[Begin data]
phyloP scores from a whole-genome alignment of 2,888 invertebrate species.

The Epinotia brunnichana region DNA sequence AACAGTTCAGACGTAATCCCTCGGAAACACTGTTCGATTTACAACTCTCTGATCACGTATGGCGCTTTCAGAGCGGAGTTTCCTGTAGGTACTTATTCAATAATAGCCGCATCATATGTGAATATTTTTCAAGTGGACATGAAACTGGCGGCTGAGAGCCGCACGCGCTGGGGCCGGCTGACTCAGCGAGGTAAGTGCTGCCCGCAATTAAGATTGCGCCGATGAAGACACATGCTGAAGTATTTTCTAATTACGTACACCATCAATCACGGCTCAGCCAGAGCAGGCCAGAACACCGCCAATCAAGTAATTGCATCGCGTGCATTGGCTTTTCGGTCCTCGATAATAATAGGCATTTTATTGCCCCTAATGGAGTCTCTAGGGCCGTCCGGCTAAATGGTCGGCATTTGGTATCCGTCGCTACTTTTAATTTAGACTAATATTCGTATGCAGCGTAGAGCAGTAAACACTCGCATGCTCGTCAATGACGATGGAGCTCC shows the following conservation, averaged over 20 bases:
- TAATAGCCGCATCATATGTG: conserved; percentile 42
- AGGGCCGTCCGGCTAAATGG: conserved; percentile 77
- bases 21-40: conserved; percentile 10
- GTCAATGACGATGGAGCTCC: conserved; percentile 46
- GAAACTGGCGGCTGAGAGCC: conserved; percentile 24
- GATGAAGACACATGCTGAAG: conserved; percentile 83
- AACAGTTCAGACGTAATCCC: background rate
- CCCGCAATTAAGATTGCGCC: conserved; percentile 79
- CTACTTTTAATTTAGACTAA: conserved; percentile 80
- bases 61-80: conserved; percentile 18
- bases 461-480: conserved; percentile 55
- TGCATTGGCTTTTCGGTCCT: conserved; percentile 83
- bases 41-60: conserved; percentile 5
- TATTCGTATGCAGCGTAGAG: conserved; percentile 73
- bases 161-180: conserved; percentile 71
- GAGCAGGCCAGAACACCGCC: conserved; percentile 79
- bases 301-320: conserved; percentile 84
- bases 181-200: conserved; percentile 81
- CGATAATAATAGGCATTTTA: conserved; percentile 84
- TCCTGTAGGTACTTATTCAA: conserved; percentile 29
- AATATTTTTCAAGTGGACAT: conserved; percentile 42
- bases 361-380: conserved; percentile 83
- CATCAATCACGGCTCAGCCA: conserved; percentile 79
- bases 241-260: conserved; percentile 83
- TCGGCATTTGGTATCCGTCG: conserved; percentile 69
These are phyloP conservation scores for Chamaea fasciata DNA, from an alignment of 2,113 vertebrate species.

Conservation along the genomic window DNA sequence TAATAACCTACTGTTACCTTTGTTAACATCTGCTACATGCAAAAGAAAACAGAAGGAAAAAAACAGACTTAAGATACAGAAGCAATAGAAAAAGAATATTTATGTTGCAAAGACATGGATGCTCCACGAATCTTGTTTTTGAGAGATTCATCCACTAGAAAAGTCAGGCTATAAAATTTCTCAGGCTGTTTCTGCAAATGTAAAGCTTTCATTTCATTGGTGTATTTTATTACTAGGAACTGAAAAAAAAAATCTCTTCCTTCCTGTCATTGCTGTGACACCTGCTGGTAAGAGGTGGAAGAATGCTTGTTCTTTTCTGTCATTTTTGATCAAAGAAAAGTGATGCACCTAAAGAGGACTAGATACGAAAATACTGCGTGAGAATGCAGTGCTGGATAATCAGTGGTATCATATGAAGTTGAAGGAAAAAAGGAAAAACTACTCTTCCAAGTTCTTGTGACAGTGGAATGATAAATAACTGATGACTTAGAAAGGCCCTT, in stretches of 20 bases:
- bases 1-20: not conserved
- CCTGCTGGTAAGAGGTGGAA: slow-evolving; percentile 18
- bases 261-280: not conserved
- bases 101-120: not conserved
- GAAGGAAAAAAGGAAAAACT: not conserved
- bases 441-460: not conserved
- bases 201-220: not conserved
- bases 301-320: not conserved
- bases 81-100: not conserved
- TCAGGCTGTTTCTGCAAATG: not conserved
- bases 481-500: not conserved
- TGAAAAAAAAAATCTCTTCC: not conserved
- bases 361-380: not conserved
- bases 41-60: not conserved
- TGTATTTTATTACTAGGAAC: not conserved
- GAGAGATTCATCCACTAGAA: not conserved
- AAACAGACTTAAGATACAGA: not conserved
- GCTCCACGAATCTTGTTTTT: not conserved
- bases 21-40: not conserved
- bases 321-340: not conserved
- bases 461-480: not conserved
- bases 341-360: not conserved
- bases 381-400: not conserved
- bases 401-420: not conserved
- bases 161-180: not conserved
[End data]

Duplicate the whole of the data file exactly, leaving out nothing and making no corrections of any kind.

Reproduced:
phyloP scores from a whole-genome alignment of 2,888 invertebrate species.

The Epinotia brunnichana region DNA sequence AACAGTTCAGACGTAATCCCTCGGAAACACTGTTCGATTTACAACTCTCTGATCACGTATGGCGCTTTCAGAGCGGAGTTTCCTGTAGGTACTTATTCAATAATAGCCGCATCATATGTGAATATTTTTCAAGTGGACATGAAACTGGCGGCTGAGAGCCGCACGCGCTGGGGCCGGCTGACTCAGCGAGGTAAGTGCTGCCCGCAATTAAGATTGCGCCGATGAAGACACATGCTGAAGTATTTTCTAATTACGTACACCATCAATCACGGCTCAGCCAGAGCAGGCCAGAACACCGCCAATCAAGTAATTGCATCGCGTGCATTGGCTTTTCGGTCCTCGATAATAATAGGCATTTTATTGCCCCTAATGGAGTCTCTAGGGCCGTCCGGCTAAATGGTCGGCATTTGGTATCCGTCGCTACTTTTAATTTAGACTAATATTCGTATGCAGCGTAGAGCAGTAAACACTCGCATGCTCGTCAATGACGATGGAGCTCC shows the following conservation, averaged over 20 bases:
- TAATAGCCGCATCATATGTG: conserved; percentile 42
- AGGGCCGTCCGGCTAAATGG: conserved; percentile 77
- bases 21-40: conserved; percentile 10
- GTCAATGACGATGGAGCTCC: conserved; percentile 46
- GAAACTGGCGGCTGAGAGCC: conserved; percentile 24
- GATGAAGACACATGCTGAAG: conserved; percentile 83
- AACAGTTCAGACGTAATCCC: background rate
- CCCGCAATTAAGATTGCGCC: conserved; percentile 79
- CTACTTTTAATTTAGACTAA: conserved; percentile 80
- bases 61-80: conserved; percentile 18
- bases 461-480: conserved; percentile 55
- TGCATTGGCTTTTCGGTCCT: conserved; percentile 83
- bases 41-60: conserved; percentile 5
- TATTCGTATGCAGCGTAGAG: conserved; percentile 73
- bases 161-180: conserved; percentile 71
- GAGCAGGCCAGAACACCGCC: conserved; percentile 79
- bases 301-320: conserved; percentile 84
- bases 181-200: conserved; percentile 81
- CGATAATAATAGGCATTTTA: conserved; percentile 84
- TCCTGTAGGTACTTATTCAA: conserved; percentile 29
- AATATTTTTCAAGTGGACAT: conserved; percentile 42
- bases 361-380: conserved; percentile 83
- CATCAATCACGGCTCAGCCA: conserved; percentile 79
- bases 241-260: conserved; percentile 83
- TCGGCATTTGGTATCCGTCG: conserved; percentile 69
These are phyloP conservation scores for Chamaea fasciata DNA, from an alignment of 2,113 vertebrate species.

Conservation along the genomic window DNA sequence TAATAACCTACTGTTACCTTTGTTAACATCTGCTACATGCAAAAGAAAACAGAAGGAAAAAAACAGACTTAAGATACAGAAGCAATAGAAAAAGAATATTTATGTTGCAAAGACATGGATGCTCCACGAATCTTGTTTTTGAGAGATTCATCCACTAGAAAAGTCAGGCTATAAAATTTCTCAGGCTGTTTCTGCAAATGTAAAGCTTTCATTTCATTGGTGTATTTTATTACTAGGAACTGAAAAAAAAAATCTCTTCCTTCCTGTCATTGCTGTGACACCTGCTGGTAAGAGGTGGAAGAATGCTTGTTCTTTTCTGTCATTTTTGATCAAAGAAAAGTGATGCACCTAAAGAGGACTAGATACGAAAATACTGCGTGAGAATGCAGTGCTGGATAATCAGTGGTATCATATGAAGTTGAAGGAAAAAAGGAAAAACTACTCTTCCAAGTTCTTGTGACAGTGGAATGATAAATAACTGATGACTTAGAAAGGCCCTT, in stretches of 20 bases:
- bases 1-20: not conserved
- CCTGCTGGTAAGAGGTGGAA: slow-evolving; percentile 18
- bases 261-280: not conserved
- bases 101-120: not conserved
- GAAGGAAAAAAGGAAAAACT: not conserved
- bases 441-460: not conserved
- bases 201-220: not conserved
- bases 301-320: not conserved
- bases 81-100: not conserved
- TCAGGCTGTTTCTGCAAATG: not conserved
- bases 481-500: not conserved
- TGAAAAAAAAAATCTCTTCC: not conserved
- bases 361-380: not conserved
- bases 41-60: not conserved
- TGTATTTTATTACTAGGAAC: not conserved
- GAGAGATTCATCCACTAGAA: not conserved
- AAACAGACTTAAGATACAGA: not conserved
- GCTCCACGAATCTTGTTTTT: not conserved
- bases 21-40: not conserved
- bases 321-340: not conserved
- bases 461-480: not conserved
- bases 341-360: not conserved
- bases 381-400: not conserved
- bases 401-420: not conserved
- bases 161-180: not conserved